We were all taught “headrest down when your hips are higher than your head” and most of us have followed this rule without thinking.
But is it actually dangerous to leave your headrest up during shoulder bridge, or short spine?
When you think about it, in rollover on the mat, your neck is much more flexed than in shoulder bridge on the reformer, even with the headrest up.
We have a double standard about loading joints at end range – in the hips it’s good (e.g., lunges, front splits & side splits), but in the neck it’s bad.
What about activities where people regularly bear their body weight on a fully flexed neck, like yogis doing halasana and karnapidasana, and breakdancers and wrestlers, not to mention Sherpas?
- Episode 13. Cueing Elephants
- Injury risk is multifactorial here and is related to sleep duration here
- Resilience and self-efficacy are negatively correlated with neck disability here
- Basically no difference on MRI between people with and without neck pain here
- Neck posture is unrelated to developing either disc bulge or symptoms over 20 years here
- Adding neck stabilisation exercises to general neck strengthening does not improve outcomes for people with neck pain here
- Cervical disc degeneration is 74% heritable here
- Most injuries in fitness facilities are from people dropping weights on themselves, or tripping over here and here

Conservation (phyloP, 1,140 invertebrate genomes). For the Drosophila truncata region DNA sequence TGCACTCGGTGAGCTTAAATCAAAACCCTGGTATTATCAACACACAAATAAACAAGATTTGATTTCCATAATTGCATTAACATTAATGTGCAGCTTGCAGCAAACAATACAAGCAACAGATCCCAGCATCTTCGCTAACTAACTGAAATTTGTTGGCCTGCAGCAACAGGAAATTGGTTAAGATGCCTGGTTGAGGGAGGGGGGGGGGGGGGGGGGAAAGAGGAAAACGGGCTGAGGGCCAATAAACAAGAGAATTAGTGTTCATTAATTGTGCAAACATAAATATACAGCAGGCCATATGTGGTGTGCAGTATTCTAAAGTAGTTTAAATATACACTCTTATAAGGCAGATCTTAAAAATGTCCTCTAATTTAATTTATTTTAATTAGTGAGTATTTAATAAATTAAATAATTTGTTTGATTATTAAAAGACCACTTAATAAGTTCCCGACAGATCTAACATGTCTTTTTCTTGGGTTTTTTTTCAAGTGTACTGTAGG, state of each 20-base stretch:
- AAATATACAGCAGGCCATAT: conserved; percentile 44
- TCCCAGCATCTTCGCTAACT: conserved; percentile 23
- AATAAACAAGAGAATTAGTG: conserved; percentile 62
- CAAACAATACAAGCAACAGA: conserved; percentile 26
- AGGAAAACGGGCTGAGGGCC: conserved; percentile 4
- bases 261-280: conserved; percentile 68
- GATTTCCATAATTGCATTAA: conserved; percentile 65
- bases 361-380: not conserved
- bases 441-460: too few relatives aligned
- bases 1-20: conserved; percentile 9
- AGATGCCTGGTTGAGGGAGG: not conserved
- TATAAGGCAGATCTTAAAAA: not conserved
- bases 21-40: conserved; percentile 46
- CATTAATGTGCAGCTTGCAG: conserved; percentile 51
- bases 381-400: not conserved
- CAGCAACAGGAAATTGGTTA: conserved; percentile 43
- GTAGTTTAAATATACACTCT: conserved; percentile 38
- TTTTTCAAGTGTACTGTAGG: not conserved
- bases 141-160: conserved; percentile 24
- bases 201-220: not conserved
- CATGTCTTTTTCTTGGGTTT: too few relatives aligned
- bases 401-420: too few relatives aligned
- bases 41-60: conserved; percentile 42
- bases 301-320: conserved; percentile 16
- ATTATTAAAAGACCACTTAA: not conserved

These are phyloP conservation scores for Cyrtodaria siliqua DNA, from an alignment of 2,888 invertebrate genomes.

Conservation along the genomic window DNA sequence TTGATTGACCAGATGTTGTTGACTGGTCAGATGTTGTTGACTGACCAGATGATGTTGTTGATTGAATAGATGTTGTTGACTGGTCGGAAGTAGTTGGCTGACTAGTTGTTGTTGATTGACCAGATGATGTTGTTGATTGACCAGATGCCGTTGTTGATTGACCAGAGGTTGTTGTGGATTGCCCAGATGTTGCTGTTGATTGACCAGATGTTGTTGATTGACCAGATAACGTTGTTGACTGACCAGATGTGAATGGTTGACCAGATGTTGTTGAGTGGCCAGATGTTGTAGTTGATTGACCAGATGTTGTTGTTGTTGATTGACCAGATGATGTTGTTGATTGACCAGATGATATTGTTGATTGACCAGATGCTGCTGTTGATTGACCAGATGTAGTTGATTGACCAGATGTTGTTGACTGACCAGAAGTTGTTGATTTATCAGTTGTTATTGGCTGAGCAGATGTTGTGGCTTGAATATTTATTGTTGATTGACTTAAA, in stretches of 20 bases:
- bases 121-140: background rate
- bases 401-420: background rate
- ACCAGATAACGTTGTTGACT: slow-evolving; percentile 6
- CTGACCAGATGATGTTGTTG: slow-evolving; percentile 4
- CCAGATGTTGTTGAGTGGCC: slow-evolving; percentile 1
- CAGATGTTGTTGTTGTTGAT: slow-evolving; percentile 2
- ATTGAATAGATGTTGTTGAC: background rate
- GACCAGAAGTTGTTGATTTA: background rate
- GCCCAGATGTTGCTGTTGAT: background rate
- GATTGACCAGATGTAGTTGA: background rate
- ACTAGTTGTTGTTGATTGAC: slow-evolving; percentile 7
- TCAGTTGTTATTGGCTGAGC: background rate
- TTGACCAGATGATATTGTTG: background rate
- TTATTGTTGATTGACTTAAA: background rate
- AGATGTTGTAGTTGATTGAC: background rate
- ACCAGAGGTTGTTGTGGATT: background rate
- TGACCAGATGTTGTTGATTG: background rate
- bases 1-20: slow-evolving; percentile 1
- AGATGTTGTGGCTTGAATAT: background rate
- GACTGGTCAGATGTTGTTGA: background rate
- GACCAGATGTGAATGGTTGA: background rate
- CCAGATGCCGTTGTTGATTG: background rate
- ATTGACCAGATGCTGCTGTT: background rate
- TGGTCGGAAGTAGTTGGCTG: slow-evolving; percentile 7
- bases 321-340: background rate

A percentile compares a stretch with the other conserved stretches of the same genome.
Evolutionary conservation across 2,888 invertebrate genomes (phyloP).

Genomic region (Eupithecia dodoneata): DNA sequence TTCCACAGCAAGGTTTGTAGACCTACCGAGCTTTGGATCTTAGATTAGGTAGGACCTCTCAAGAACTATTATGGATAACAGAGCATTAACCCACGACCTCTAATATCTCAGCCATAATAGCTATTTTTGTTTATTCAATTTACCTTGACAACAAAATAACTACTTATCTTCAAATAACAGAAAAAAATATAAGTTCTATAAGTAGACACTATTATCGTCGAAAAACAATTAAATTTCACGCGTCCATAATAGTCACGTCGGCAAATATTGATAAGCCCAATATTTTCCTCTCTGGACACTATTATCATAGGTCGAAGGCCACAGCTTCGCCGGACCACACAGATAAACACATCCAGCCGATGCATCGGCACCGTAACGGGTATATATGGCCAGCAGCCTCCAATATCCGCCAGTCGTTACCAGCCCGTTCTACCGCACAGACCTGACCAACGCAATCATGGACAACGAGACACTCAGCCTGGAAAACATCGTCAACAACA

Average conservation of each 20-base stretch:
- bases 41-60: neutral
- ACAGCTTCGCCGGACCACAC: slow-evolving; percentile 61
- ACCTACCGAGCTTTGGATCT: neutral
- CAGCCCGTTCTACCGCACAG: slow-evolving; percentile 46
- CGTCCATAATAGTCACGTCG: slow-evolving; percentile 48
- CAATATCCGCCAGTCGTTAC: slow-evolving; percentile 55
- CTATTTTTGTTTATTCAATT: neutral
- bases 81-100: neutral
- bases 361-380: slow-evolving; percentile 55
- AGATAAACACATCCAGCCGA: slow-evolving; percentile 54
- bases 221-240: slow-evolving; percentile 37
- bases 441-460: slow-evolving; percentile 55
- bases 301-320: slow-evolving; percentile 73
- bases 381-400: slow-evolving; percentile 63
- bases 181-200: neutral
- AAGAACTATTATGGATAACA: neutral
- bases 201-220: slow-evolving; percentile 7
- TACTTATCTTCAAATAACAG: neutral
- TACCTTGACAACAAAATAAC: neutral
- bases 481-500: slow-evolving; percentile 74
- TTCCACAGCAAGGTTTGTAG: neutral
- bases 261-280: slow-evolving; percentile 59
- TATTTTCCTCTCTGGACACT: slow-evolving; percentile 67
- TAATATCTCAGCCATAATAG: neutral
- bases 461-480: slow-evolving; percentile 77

- Pig neck spinal bones are injured by compressive load, not by flexion here and here
- And human lumbar spinal segments are actually BETTER at resisting compression when they are in a flexed position here
- Crossfit participants have no more injuries than participants in any other exercise modality here
- Yoga is safe AF and people don’t injure their necks doing halasana here and in particular Ashtanga yoga here
- So is spinning on your head when breakdancing here and here and here
- Wrestlers have very few training-related neck injuries here
- Risk factors for neck pain include having more children, being 45-54 years old, being out of work, smoking, a history of LBP, poor psychological health, and… it’s 48% heritable here
- If left untreated, 84% of people with symptomatic cervical disc bulge and nerve-related arm pain recover completely within 24-36 months here
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